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Rough music, rough dance, rough play : misrule and Morris dance Stanfield, Norman

Abstract

England is home to a distinctive vernacular dance called Morris dance. One of the reasons that it is unique is because it is a secular dance that is displayed rather than performed as a medium for socializing. Questions often arise from audiences when they try to decode its symbolism and the purpose of its presentation. Several interpretations have emerged since Morris dance was revived by successive waves of enthusiasts. After reviewing the study and culture of pre-modern and modern Morris dance and its cultural milieu and its principal venue, Whitsuntide(also known as May Day), a potential interpretation is proposed — misrule. The title of my dissertation recalls the famous essay on the theatrical display of misrule by E.P. Thompson titled "Rough Music" (1993). Using the research that has emerged from the study of carnival behaviour by Mikhail Bakhtin and liminality by Victor Turner, the basic conditions of misrule are reviewed and illuminated. Then the symbols and behaviour of modern and premodern Morris dance are subjected to comparison and contrast with the result that modern Morris dance will be shown to have departed significantly from the premodern template of misrule. This departure may help to explain the dilemma of the current popular criticisms leveled at Morris dance today. However, a complication is raised in which the new misrule interpretation may not prove usefu lafter all because it cannot be applied to the Morris dance culture as it currently exists.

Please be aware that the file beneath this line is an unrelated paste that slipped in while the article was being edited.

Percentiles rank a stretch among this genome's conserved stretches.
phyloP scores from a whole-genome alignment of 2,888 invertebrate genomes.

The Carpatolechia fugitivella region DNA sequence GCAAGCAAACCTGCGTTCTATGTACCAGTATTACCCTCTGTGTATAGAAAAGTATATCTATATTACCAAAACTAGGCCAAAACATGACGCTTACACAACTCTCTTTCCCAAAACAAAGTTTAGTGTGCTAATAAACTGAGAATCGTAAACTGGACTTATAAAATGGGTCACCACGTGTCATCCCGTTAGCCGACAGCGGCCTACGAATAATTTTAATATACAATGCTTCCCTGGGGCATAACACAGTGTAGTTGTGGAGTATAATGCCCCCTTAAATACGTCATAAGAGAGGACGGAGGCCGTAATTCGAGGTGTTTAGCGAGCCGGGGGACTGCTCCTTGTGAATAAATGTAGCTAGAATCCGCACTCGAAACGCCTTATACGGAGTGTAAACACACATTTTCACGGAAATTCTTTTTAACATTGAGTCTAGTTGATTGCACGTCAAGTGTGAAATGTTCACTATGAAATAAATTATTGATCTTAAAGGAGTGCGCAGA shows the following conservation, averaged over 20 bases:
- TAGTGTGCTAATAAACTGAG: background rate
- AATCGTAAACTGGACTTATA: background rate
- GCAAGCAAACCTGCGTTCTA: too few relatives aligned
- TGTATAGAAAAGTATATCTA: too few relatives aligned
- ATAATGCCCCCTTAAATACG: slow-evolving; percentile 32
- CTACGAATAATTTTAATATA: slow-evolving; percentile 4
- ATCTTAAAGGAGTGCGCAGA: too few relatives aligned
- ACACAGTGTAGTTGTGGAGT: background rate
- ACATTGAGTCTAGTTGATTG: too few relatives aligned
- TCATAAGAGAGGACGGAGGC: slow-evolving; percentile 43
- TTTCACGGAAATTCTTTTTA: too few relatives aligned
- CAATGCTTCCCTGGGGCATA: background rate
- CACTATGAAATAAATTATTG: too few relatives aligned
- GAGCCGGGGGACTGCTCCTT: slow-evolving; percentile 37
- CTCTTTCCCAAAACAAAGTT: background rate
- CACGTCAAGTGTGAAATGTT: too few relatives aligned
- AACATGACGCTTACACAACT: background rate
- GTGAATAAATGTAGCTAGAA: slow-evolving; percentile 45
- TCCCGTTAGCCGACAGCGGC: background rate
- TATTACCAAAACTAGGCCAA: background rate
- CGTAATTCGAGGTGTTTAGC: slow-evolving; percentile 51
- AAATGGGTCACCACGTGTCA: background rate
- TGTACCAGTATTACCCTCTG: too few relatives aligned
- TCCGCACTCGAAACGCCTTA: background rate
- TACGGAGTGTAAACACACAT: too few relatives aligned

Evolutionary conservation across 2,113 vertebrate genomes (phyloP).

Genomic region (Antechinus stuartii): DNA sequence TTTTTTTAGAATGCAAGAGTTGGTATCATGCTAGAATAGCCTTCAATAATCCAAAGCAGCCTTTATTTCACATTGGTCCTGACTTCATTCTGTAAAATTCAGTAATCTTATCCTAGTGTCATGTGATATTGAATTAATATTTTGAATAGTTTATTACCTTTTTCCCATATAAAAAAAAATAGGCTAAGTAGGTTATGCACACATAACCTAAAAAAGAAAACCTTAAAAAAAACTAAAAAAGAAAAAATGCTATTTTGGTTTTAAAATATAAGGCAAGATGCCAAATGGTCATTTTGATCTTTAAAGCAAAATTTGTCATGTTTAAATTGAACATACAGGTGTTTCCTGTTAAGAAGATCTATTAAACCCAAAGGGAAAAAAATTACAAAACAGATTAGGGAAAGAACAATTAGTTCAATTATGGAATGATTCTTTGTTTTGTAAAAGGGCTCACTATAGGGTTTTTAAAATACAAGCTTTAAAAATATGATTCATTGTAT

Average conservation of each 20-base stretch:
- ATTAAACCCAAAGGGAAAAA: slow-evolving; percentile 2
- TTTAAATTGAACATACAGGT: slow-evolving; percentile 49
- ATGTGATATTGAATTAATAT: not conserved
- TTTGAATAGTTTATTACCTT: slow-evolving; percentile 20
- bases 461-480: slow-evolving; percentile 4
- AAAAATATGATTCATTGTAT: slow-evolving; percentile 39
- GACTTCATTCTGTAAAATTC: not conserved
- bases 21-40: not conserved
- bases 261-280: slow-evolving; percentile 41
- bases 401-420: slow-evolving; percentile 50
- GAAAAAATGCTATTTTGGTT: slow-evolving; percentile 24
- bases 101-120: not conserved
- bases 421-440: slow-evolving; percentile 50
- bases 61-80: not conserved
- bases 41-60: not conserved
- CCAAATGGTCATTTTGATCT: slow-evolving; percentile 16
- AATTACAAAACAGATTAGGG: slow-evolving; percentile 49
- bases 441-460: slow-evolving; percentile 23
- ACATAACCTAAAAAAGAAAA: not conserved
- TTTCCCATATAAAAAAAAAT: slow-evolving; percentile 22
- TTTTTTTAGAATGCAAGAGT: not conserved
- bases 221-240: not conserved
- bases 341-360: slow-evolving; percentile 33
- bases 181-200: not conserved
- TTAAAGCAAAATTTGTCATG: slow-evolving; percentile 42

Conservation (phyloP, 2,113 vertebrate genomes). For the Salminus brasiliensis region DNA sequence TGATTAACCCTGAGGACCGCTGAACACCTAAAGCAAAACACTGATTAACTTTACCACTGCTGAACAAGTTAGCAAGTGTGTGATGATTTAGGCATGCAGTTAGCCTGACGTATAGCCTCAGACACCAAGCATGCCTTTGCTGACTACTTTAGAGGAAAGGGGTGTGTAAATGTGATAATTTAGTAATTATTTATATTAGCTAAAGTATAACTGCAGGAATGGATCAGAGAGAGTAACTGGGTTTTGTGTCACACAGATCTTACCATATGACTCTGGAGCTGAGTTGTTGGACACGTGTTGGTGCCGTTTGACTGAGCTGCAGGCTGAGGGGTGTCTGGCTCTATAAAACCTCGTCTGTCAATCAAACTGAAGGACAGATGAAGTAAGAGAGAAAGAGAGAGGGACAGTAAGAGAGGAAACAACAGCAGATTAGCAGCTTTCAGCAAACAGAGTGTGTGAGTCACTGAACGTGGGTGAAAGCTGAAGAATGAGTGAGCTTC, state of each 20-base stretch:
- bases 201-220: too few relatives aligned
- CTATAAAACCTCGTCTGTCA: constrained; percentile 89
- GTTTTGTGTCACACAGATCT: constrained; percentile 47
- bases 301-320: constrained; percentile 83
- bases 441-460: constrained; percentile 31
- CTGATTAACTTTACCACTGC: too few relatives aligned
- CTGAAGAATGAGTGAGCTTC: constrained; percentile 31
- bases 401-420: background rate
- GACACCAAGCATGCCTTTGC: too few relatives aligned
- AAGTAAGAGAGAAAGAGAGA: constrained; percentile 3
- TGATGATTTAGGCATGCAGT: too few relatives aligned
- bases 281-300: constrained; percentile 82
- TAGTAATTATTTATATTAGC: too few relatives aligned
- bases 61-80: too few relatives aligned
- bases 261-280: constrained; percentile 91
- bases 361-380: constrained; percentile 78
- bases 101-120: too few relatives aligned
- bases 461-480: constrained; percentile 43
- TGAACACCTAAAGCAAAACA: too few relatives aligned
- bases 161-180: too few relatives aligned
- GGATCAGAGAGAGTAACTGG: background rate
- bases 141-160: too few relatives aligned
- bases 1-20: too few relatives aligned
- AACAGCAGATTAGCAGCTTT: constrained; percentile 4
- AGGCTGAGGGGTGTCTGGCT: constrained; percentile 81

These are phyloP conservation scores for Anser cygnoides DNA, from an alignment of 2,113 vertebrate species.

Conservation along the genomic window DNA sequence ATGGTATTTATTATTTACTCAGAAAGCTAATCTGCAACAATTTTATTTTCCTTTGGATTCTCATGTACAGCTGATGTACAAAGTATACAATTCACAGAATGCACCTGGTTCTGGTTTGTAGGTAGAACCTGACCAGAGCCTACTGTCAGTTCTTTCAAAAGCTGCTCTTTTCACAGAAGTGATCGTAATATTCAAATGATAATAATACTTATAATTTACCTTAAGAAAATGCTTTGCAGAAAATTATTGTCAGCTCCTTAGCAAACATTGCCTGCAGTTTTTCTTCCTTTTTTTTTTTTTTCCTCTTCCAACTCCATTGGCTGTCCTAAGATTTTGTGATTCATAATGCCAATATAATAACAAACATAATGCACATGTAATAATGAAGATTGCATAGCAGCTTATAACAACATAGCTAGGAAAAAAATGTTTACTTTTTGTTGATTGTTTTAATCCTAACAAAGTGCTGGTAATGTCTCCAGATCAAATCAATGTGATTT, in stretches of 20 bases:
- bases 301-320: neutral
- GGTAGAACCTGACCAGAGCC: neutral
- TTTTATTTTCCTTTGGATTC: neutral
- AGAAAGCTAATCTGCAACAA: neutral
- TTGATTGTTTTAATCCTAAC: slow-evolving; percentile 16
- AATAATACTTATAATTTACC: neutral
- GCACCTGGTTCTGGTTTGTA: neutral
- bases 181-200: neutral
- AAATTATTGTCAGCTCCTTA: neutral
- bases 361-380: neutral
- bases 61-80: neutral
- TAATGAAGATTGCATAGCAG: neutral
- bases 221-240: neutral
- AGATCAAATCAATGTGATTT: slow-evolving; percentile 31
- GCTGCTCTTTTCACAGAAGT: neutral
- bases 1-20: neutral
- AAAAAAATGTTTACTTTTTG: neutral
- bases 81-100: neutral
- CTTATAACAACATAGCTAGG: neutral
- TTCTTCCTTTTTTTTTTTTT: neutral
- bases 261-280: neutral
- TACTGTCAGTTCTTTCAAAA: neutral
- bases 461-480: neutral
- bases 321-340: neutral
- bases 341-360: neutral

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Attribution-NonCommercial-NoDerivatives 4.0 International

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